The Sawtooth Mountains that surround charming old Sun Valley look like huge chocolate muffins with gobs of white icing oozing down the sides, but there was no sweetness on them last week. There was, instead, the grim and bitter American International Team races, the last big Alpine ski meet of the winter, and you had to wonder for a while if the French and Austrians would not have preferred to settle the affair with a few karate whacks. The powerful French finally settled it by skiing the best, just as they had done at Stowe (SI, March 28), while the Austrians boasted and complained, just as they usually do when they lose. And in the midst of it all, the crippled U.S., searching for mere glimmers of hope, discovered a couple of its brightest prospects in many a snowfall.
Ski races most often are friendly events with a lot of fancy stretch clothes around, the necessary dozens of beautiful people, thermoses full of spiked coffee, picnics under way along parts of the courses and heaps of international goodwill at the finish gate. Sun Valley had most of this, but it primarily had a furious competition for the Werner Cup between the French and Austrians, for that trophy would be recognized as official proof of team supremacy until the world championships at Portillo, Chile, next August. Thus, on the last day, when France had to come from behind to win, the slopes of Baldy Mountain came alive with as much drama as you would find in the fourth quarter of a close football game.
Led by its top racers, Jean-Claude Killy and Marielle Goitschel, the French carved out a lead in the slalom on Thursday. But the Austrians' mighty downhill strength overwhelmed everyone on Friday, as Heini Messner, Karl Schranz and Egon Zimmermann bumped down the 2.1-mile course and finished one, two, three. At this point all the spectators around the finish who had been amused by the loud boasting of Schranz for two days might have been tempted to take him more seriously.
"I am the greatest skier in the world," Schranz had been saying to anyone within earshot. "It is not Killy—it is me." He said it so often and so threateningly, both on the slopes and in the hotel lobby, that he earned himself the underground nickname of Cassius Muhammad Schranz.
The Austrians were very unhappy with everything. They didn't like their hotel rooms at Stowe or Sun Valley, rooms that were better than most of the Tennessee Williams-type accommodations that ski racers usually put up with in the Alps. They were tired, they said, not at their best, because they had been racing so much. The French had raced as much, but there were no Austrian comments on that.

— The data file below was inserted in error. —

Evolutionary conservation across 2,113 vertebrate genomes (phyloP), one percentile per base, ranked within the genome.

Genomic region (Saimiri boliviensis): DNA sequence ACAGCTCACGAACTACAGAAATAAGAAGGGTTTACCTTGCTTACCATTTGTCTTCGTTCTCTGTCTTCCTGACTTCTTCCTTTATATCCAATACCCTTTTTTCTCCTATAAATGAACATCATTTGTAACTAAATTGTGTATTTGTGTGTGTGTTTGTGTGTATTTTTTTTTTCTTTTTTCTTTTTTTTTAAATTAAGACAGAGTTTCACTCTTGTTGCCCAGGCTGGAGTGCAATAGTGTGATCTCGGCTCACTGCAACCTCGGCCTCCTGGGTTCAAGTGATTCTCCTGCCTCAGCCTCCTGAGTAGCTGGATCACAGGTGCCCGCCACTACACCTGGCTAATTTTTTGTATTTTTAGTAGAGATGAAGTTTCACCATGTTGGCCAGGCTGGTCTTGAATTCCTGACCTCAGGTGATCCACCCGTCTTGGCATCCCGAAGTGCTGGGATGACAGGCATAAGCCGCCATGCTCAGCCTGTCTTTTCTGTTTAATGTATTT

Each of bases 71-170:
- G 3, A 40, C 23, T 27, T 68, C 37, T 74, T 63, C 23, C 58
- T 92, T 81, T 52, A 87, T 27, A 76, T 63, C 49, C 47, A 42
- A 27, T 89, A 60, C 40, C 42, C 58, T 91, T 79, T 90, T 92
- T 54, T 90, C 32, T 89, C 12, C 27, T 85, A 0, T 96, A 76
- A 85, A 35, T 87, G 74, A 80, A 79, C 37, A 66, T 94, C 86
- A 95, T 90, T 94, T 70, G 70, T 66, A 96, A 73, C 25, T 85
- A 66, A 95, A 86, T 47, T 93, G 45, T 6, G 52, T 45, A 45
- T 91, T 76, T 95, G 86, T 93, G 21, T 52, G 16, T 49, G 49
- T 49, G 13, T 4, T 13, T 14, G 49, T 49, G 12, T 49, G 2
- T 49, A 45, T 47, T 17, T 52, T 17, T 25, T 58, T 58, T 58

"You are stupid, stupid, stupid!" was the way Schranz put it to one astounded journalist in the lobby of the Challenger Inn before about 20 spectators. The man fought back by folding his arms and giggling.
"I am the great ski racer for 10 years," Schranz bellowed. "I may never come back here. I am not liked."
He was pretty close to correct, of course, on both counts. Few men, if any, have won more than Karl over so many years, and he was magnificent at Sun Valley—the best combined skier. He was second in the slalom on Thursday, second in the downhill on Friday, and when he captured the giant slalom on Saturday morning, upsetting Killy by .28 second, it looked as if Schranz singlehandedly had skied Austria into a team lead that could not be erased. But as Schranz boasted, the French girls were preparing for their event. And up the hill climbed the French men—Killy, L�o Lacroix, Guy P�rillat, Georges Maudit and Jules Melquiond—to station themselves at the tough turns so they could shout encouragement and warnings to their girls. If Marielle Goitschel could win and if Annie Famose could place at least third, and if Florence Steurer and Isabelle Mir—two 16-year-olds—could also land in the top 10, France would beat Austria for the Cup.
"Allez, France!" they hollered as Marielle tore down the course.
"Allez, Marielle, mon tr�sor!" roared Lacroix.